Card finds it easier to pull his weight
General Motors is serious about getting lean - in more 'weighs' than one. Andrew Card, GM's new chief of its Washington office, is about 30 pounds lighter than he was as president of the former American Automobile Manufacturers Association. After quipping that the stress of shutting down the trade association caused the weight loss, Card 'fessed up: Encouragement from his wife and relentless harassment from an old high school chum, who is now a medical doctor, forced him to admit that 215 pounds was just too much. His method: Give up starches, including bread, potatoes, rice and pasta, and eat more fruits and vegetables. Now if only it were so simple for the company.
A MATTER OF STYLE -Nissan Motor Co. COO Carlos Ghosn is less than happy with Nissan's vehicle designs. All too often, he told a group of foreign reporters in Tokyo, Nissan's styling doesn't live up to the level of performance under the hood. Of Nissan's current lineup, he said, 20 percent were very good designs, 20 percent duds and the remaining 60 percent 'in between.'
Y'ALL COME BACK - Corvette does it. Saturn does it. Now BMW has joined the brands that invite car owners back to the factory for a homecoming. BMW was expecting about 1,000 Z3 owners to show up for last weekend's event at the Spar-tanburg County, S.C., plant. One attraction to driving the Z to South Carolina: BMW promised owners they could spend the weekend zipping around the factory's Performance Center.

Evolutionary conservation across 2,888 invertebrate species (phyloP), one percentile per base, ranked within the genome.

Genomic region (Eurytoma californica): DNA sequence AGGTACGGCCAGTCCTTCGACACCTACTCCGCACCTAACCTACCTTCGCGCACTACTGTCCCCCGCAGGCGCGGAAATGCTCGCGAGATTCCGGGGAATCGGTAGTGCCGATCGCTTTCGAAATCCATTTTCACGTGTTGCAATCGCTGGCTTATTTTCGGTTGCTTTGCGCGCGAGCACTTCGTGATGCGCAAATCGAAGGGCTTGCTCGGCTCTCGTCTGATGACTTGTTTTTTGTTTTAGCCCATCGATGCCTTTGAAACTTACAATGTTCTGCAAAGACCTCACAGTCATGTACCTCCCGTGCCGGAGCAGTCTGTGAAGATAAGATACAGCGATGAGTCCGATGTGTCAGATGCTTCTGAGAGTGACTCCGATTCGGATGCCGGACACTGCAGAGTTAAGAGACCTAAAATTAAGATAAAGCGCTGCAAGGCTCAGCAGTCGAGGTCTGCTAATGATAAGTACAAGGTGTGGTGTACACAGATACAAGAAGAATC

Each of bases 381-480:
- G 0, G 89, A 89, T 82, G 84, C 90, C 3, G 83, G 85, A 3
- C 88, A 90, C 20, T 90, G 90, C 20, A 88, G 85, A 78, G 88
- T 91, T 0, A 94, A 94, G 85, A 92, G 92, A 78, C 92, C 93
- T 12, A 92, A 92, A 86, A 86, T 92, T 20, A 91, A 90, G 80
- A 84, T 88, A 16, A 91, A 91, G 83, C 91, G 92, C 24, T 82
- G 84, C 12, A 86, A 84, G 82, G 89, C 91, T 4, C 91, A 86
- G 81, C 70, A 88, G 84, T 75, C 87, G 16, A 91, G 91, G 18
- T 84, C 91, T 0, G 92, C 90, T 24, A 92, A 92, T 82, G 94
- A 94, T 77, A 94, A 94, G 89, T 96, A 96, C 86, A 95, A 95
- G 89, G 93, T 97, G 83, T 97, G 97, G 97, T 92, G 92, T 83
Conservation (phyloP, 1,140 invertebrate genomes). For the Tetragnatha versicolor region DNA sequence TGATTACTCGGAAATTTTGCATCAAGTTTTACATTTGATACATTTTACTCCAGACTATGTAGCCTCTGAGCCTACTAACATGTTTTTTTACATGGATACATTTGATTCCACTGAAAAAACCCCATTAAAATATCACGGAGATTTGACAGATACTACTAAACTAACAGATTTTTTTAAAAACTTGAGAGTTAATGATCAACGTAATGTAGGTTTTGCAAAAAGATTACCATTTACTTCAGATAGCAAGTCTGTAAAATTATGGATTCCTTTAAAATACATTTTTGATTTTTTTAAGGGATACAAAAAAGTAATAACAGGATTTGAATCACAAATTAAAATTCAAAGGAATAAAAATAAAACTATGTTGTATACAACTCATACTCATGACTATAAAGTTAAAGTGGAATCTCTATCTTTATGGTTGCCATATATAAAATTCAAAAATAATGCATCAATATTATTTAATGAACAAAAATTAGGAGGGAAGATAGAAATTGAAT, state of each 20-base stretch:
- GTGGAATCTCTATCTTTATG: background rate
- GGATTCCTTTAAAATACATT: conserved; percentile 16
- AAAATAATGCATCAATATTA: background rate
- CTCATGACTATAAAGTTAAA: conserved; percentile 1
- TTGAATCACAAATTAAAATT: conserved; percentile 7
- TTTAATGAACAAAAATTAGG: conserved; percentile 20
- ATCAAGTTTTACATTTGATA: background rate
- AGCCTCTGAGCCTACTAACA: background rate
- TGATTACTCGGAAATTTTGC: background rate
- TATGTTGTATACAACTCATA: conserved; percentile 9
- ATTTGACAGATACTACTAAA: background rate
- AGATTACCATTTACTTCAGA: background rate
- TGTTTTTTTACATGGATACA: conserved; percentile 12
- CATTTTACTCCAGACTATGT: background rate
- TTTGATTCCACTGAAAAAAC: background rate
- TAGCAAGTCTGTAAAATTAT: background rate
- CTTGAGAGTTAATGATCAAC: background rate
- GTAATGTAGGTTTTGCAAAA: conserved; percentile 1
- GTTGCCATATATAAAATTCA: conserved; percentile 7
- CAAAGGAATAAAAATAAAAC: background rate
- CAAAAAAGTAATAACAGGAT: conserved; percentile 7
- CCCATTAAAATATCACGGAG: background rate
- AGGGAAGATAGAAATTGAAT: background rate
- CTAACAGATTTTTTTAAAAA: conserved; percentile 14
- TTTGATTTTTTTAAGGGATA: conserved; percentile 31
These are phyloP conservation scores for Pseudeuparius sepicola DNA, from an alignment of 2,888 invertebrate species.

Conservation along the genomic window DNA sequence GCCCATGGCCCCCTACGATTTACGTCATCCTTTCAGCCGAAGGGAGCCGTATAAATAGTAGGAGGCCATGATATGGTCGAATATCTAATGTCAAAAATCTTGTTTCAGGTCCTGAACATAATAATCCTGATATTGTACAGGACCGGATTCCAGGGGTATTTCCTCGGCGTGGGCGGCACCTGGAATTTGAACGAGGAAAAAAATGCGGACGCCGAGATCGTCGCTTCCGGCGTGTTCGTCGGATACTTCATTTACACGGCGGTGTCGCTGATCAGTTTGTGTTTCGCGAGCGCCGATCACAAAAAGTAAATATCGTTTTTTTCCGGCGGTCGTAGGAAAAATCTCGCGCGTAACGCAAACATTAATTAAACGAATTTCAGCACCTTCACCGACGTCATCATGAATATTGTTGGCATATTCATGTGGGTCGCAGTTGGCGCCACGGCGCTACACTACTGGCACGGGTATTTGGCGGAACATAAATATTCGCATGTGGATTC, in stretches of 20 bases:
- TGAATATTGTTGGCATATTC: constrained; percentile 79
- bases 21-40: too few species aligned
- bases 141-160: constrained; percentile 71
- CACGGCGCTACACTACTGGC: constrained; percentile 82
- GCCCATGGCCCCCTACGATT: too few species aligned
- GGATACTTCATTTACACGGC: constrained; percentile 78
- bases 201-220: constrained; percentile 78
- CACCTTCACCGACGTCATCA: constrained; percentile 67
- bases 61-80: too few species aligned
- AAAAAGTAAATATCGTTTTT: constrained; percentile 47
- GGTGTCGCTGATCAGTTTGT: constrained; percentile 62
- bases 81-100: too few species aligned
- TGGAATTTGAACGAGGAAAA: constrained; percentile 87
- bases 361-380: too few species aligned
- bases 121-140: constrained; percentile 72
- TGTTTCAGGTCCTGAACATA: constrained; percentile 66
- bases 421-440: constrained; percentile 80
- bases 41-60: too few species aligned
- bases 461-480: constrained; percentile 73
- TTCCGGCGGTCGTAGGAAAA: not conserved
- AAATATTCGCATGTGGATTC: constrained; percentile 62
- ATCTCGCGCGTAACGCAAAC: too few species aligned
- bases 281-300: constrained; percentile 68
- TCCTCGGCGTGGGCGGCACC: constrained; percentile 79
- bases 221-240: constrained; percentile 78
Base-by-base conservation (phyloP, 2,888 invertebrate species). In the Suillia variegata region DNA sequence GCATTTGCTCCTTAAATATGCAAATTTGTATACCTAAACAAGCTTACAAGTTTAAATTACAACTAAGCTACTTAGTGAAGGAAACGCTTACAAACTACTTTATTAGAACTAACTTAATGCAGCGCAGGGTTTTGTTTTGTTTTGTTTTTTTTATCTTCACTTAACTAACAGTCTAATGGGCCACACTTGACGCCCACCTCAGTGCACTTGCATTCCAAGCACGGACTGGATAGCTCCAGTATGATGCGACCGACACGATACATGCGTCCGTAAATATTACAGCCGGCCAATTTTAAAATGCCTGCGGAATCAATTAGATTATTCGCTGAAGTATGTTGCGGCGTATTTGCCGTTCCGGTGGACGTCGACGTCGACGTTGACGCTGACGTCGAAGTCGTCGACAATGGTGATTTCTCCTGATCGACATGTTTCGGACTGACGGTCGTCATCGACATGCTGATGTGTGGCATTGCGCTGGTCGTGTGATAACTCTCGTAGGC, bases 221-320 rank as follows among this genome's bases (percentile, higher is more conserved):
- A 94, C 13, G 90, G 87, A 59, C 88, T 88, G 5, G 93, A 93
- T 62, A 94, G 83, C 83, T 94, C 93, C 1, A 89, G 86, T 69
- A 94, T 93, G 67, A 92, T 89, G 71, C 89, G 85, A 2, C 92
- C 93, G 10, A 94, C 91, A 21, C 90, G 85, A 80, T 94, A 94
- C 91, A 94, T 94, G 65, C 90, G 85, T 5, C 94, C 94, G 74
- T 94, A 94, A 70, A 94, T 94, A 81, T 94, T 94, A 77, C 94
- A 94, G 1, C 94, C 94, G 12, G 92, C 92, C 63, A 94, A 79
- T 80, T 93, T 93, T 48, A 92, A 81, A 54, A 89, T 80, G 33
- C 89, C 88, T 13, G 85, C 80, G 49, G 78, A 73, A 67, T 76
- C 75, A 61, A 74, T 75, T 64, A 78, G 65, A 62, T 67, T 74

SEASONED SUBURBAN - Baltimore Orioles baseball star Cal Ripken Jr. says he's 'very particular' about the products he endorses. A key reason he teamed with Chevrolet in 1995 was that he and the brand have 'similar philosophies,' he explains. Ripken appeared in a Chevy Silverado infomercial last year on cable TV and was in Detroit recently for one of his and Chevy's youth baseball clinics, now in their fourth year. Ripken says his favorite vehicle is his 1995 Chevy Suburban. 'I don't turn my vehicle in every year,' he says. 'It's like your locker room at the ballpark; you keep it a certain way.'